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New Al Qaeda tape hints at frustration

In the tape, 'Azam the American' threatens attacks against Melbourne, Los Angeles.

Al Qaeda has marked the fourth anniversary of the Sept. 11 attacks on New York and Washington with a warning of future strikes in Los Angeles and Melbourne, and this rebuke to the American people: You don't get what we're fighting for.

The 11-minute message, purportedly from Al Qaeda and produced by its video production house As-Sahab, was delivered to ABC News in Pakistan and seen by the Monitor in Kabul. In the video, a masked combatant identified as Azam al-Amriki, or Azam the American, speaks in American-accented English; Arabic subtitles are included.

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Mr. Azam says Western leaders have misled the public about Al Qaeda's motivations.

"Four years after the blessed raids on New York and Washington, we find the people of the West continuing to speculate about their causes and objectives," he says. "We see no acceptable excuse for this continuing uncertainty, especially since the mujahideen have been unambiguous in stating their methodology on justice and the reasons for their armed struggle against the crusaders, and they have not heeded anything."

For some US analysts, the frustration expressed in the most recent tape is more a reflection of the failings of Al Qaeda since the success of their Sept. 11 attacks than of the world's inability to understand their cause.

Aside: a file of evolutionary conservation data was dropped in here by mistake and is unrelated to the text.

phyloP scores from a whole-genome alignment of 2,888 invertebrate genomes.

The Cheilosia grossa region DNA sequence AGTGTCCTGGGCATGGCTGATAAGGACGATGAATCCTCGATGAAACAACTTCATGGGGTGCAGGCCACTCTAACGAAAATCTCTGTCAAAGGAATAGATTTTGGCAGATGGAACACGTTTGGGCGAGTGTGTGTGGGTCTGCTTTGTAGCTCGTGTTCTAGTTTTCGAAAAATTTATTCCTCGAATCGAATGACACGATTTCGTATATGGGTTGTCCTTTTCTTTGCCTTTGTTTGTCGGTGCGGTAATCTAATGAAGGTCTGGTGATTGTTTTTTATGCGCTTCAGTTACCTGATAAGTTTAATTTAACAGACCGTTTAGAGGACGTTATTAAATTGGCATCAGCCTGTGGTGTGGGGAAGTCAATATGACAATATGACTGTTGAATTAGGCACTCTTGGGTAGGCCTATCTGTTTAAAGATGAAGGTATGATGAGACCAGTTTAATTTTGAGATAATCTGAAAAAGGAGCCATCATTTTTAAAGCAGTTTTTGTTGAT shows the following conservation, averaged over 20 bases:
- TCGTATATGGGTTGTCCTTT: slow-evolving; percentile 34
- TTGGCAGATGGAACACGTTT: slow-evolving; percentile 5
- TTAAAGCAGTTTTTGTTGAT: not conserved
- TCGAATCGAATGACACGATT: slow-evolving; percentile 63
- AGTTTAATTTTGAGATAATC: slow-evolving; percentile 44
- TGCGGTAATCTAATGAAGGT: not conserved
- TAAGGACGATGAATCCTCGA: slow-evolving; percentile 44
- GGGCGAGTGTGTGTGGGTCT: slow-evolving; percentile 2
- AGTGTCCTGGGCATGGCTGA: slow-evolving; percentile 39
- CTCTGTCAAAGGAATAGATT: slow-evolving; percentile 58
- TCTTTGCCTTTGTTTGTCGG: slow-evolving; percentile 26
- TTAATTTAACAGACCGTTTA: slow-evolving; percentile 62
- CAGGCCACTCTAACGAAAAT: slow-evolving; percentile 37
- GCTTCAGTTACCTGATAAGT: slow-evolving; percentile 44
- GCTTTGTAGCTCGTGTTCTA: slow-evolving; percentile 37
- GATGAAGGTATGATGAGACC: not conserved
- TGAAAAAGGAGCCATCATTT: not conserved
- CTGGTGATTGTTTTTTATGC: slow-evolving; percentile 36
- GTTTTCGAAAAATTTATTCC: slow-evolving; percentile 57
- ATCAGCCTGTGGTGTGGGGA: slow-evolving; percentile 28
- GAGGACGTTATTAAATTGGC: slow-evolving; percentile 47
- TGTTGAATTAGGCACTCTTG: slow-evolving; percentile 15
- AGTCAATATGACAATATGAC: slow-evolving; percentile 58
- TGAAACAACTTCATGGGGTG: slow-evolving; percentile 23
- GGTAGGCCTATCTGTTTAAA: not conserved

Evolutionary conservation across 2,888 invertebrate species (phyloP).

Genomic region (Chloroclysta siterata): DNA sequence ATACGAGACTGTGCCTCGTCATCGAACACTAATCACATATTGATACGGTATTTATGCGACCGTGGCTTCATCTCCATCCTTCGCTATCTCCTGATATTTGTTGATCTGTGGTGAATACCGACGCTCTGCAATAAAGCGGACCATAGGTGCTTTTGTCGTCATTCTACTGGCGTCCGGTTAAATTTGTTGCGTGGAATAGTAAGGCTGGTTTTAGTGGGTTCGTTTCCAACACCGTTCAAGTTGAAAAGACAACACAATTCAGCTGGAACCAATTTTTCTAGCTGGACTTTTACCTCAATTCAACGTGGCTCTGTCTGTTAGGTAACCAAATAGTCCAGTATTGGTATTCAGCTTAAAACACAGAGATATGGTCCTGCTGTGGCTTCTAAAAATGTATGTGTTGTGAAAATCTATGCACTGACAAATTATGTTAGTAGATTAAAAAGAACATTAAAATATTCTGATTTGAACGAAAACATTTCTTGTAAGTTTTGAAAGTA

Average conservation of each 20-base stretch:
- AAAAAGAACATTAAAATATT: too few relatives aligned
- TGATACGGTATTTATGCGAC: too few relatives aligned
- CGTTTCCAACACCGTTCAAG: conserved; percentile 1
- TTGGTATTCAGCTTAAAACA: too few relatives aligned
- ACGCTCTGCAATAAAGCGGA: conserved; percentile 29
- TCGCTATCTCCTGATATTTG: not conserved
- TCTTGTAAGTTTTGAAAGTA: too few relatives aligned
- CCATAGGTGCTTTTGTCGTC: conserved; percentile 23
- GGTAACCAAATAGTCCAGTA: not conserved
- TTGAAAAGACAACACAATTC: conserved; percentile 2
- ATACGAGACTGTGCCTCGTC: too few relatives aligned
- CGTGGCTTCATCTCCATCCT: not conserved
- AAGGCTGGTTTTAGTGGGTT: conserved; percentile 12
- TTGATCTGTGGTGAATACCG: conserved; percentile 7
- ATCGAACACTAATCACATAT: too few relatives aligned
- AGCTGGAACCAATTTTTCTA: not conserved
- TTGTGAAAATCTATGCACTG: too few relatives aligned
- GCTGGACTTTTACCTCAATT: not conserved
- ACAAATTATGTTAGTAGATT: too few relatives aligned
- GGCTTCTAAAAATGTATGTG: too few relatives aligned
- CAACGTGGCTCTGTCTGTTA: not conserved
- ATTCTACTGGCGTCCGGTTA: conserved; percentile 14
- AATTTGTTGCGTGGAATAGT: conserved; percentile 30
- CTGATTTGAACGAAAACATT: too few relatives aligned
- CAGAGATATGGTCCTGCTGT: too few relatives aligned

"Once again this expresses Al Qaeda's complete naivete about the real impact of their actions," says Michael O'Hanlon, a military affairs analyst at the Brookings Institution in Washington. Most terrorist organizations have internal debates about their tactics and appear to adjust them based on results, Mr. O'Hanlon says. But not Al Qaeda.

"If you look at the terrorist groups targeting Israel, you see they debate what targets and means are legitimate, there is some indication of a debate about the ethics of terrorism. But we don't see any of that in Al Qaeda," he says.

Rather, recent statements by Osama bin Laden and his deputy, Ayman al-Zawahiri, suggest that it is the lack of debate in the West about the political aims behind Al Qaeda's terror attacks that seems to be bothering Al Qaeda.

In a November 2004 message to the American people, a yellow-robed Mr. bin Laden sought to play more statesman than terrorist, explaining the roots of his wrath towards the US and suggesting his goal was to bankrupt Washington through costly wars in Iraq and Afghanistan.

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A Sept. 1, 2005 statement by Al Zawahiri, meanwhile, went even further, calling the British people "idiots incapable of understanding."

In the latest tape, Azam, flanked by two automatic rifles, demands a withdrawal of foreign troops from Iraq and Afghanistan, as well as changes in Western governments.

"Rid yourselves of your current leaders and governments and their anti-Islam, anti-Muslim policies or suffer the consequences," Azam says.